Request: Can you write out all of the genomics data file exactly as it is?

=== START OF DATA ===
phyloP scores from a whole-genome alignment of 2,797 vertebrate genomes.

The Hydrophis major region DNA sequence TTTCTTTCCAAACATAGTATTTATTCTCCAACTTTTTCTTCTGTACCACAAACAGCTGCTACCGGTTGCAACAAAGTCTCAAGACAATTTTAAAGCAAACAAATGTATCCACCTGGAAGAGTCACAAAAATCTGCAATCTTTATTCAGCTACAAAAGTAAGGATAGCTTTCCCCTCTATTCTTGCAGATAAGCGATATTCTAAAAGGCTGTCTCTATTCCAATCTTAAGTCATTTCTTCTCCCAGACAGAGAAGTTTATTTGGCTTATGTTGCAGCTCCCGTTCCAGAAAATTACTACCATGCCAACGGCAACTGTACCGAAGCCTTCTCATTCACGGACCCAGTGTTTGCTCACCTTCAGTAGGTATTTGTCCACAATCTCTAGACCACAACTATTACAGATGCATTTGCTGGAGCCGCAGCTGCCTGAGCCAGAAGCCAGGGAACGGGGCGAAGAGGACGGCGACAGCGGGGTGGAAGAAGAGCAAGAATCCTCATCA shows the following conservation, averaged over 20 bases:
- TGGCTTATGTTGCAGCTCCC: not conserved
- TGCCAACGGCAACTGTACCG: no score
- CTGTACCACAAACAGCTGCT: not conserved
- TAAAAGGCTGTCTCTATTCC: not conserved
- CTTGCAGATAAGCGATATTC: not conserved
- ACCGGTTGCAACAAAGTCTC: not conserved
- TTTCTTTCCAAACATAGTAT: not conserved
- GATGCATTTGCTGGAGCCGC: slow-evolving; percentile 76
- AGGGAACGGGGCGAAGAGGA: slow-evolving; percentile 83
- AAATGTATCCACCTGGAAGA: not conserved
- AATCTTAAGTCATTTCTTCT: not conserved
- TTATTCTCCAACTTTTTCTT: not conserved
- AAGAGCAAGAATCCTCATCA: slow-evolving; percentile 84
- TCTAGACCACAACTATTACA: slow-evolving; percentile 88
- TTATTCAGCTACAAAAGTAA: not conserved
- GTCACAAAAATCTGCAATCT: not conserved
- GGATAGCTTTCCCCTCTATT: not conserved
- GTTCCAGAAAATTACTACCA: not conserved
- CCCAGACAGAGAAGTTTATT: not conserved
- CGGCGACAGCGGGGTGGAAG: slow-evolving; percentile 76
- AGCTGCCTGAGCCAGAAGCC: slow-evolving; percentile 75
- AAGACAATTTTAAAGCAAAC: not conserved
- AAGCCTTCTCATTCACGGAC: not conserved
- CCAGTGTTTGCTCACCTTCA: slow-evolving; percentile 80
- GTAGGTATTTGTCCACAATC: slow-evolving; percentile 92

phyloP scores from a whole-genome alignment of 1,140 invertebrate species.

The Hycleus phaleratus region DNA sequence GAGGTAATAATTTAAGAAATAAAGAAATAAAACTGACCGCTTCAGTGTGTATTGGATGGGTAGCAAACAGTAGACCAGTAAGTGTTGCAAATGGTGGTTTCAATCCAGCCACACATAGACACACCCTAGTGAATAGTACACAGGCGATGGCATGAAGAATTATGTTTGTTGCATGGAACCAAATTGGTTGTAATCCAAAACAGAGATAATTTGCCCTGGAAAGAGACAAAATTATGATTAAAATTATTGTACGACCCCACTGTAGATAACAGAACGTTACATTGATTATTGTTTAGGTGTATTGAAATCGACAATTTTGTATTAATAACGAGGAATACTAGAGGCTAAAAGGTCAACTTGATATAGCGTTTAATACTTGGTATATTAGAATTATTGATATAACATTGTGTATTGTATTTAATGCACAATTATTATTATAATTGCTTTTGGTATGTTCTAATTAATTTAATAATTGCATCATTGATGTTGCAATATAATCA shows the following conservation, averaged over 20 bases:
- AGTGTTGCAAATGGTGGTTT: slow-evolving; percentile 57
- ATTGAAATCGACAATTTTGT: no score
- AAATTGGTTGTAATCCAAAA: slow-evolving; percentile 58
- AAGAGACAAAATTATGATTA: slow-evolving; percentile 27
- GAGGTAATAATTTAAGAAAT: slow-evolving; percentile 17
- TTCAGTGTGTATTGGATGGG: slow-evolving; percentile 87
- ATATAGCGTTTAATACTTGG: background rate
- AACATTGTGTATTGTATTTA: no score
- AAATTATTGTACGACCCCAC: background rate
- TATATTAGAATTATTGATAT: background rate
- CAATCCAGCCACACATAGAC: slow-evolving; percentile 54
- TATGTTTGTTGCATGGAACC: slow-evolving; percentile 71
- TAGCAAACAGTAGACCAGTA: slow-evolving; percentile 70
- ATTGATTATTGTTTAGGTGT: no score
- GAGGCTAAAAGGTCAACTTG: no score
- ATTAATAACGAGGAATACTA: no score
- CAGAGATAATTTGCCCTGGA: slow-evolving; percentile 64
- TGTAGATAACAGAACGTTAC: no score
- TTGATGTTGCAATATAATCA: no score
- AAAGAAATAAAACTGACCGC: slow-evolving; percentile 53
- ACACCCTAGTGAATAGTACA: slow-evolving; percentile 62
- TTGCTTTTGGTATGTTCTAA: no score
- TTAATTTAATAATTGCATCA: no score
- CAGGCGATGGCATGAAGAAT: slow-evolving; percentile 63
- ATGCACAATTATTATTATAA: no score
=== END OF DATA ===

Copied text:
phyloP scores from a whole-genome alignment of 2,797 vertebrate genomes.

The Hydrophis major region DNA sequence TTTCTTTCCAAACATAGTATTTATTCTCCAACTTTTTCTTCTGTACCACAAACAGCTGCTACCGGTTGCAACAAAGTCTCAAGACAATTTTAAAGCAAACAAATGTATCCACCTGGAAGAGTCACAAAAATCTGCAATCTTTATTCAGCTACAAAAGTAAGGATAGCTTTCCCCTCTATTCTTGCAGATAAGCGATATTCTAAAAGGCTGTCTCTATTCCAATCTTAAGTCATTTCTTCTCCCAGACAGAGAAGTTTATTTGGCTTATGTTGCAGCTCCCGTTCCAGAAAATTACTACCATGCCAACGGCAACTGTACCGAAGCCTTCTCATTCACGGACCCAGTGTTTGCTCACCTTCAGTAGGTATTTGTCCACAATCTCTAGACCACAACTATTACAGATGCATTTGCTGGAGCCGCAGCTGCCTGAGCCAGAAGCCAGGGAACGGGGCGAAGAGGACGGCGACAGCGGGGTGGAAGAAGAGCAAGAATCCTCATCA shows the following conservation, averaged over 20 bases:
- TGGCTTATGTTGCAGCTCCC: not conserved
- TGCCAACGGCAACTGTACCG: no score
- CTGTACCACAAACAGCTGCT: not conserved
- TAAAAGGCTGTCTCTATTCC: not conserved
- CTTGCAGATAAGCGATATTC: not conserved
- ACCGGTTGCAACAAAGTCTC: not conserved
- TTTCTTTCCAAACATAGTAT: not conserved
- GATGCATTTGCTGGAGCCGC: slow-evolving; percentile 76
- AGGGAACGGGGCGAAGAGGA: slow-evolving; percentile 83
- AAATGTATCCACCTGGAAGA: not conserved
- AATCTTAAGTCATTTCTTCT: not conserved
- TTATTCTCCAACTTTTTCTT: not conserved
- AAGAGCAAGAATCCTCATCA: slow-evolving; percentile 84
- TCTAGACCACAACTATTACA: slow-evolving; percentile 88
- TTATTCAGCTACAAAAGTAA: not conserved
- GTCACAAAAATCTGCAATCT: not conserved
- GGATAGCTTTCCCCTCTATT: not conserved
- GTTCCAGAAAATTACTACCA: not conserved
- CCCAGACAGAGAAGTTTATT: not conserved
- CGGCGACAGCGGGGTGGAAG: slow-evolving; percentile 76
- AGCTGCCTGAGCCAGAAGCC: slow-evolving; percentile 75
- AAGACAATTTTAAAGCAAAC: not conserved
- AAGCCTTCTCATTCACGGAC: not conserved
- CCAGTGTTTGCTCACCTTCA: slow-evolving; percentile 80
- GTAGGTATTTGTCCACAATC: slow-evolving; percentile 92

phyloP scores from a whole-genome alignment of 1,140 invertebrate species.

The Hycleus phaleratus region DNA sequence GAGGTAATAATTTAAGAAATAAAGAAATAAAACTGACCGCTTCAGTGTGTATTGGATGGGTAGCAAACAGTAGACCAGTAAGTGTTGCAAATGGTGGTTTCAATCCAGCCACACATAGACACACCCTAGTGAATAGTACACAGGCGATGGCATGAAGAATTATGTTTGTTGCATGGAACCAAATTGGTTGTAATCCAAAACAGAGATAATTTGCCCTGGAAAGAGACAAAATTATGATTAAAATTATTGTACGACCCCACTGTAGATAACAGAACGTTACATTGATTATTGTTTAGGTGTATTGAAATCGACAATTTTGTATTAATAACGAGGAATACTAGAGGCTAAAAGGTCAACTTGATATAGCGTTTAATACTTGGTATATTAGAATTATTGATATAACATTGTGTATTGTATTTAATGCACAATTATTATTATAATTGCTTTTGGTATGTTCTAATTAATTTAATAATTGCATCATTGATGTTGCAATATAATCA shows the following conservation, averaged over 20 bases:
- AGTGTTGCAAATGGTGGTTT: slow-evolving; percentile 57
- ATTGAAATCGACAATTTTGT: no score
- AAATTGGTTGTAATCCAAAA: slow-evolving; percentile 58
- AAGAGACAAAATTATGATTA: slow-evolving; percentile 27
- GAGGTAATAATTTAAGAAAT: slow-evolving; percentile 17
- TTCAGTGTGTATTGGATGGG: slow-evolving; percentile 87
- ATATAGCGTTTAATACTTGG: background rate
- AACATTGTGTATTGTATTTA: no score
- AAATTATTGTACGACCCCAC: background rate
- TATATTAGAATTATTGATAT: background rate
- CAATCCAGCCACACATAGAC: slow-evolving; percentile 54
- TATGTTTGTTGCATGGAACC: slow-evolving; percentile 71
- TAGCAAACAGTAGACCAGTA: slow-evolving; percentile 70
- ATTGATTATTGTTTAGGTGT: no score
- GAGGCTAAAAGGTCAACTTG: no score
- ATTAATAACGAGGAATACTA: no score
- CAGAGATAATTTGCCCTGGA: slow-evolving; percentile 64
- TGTAGATAACAGAACGTTAC: no score
- TTGATGTTGCAATATAATCA: no score
- AAAGAAATAAAACTGACCGC: slow-evolving; percentile 53
- ACACCCTAGTGAATAGTACA: slow-evolving; percentile 62
- TTGCTTTTGGTATGTTCTAA: no score
- TTAATTTAATAATTGCATCA: no score
- CAGGCGATGGCATGAAGAAT: slow-evolving; percentile 63
- ATGCACAATTATTATTATAA: no score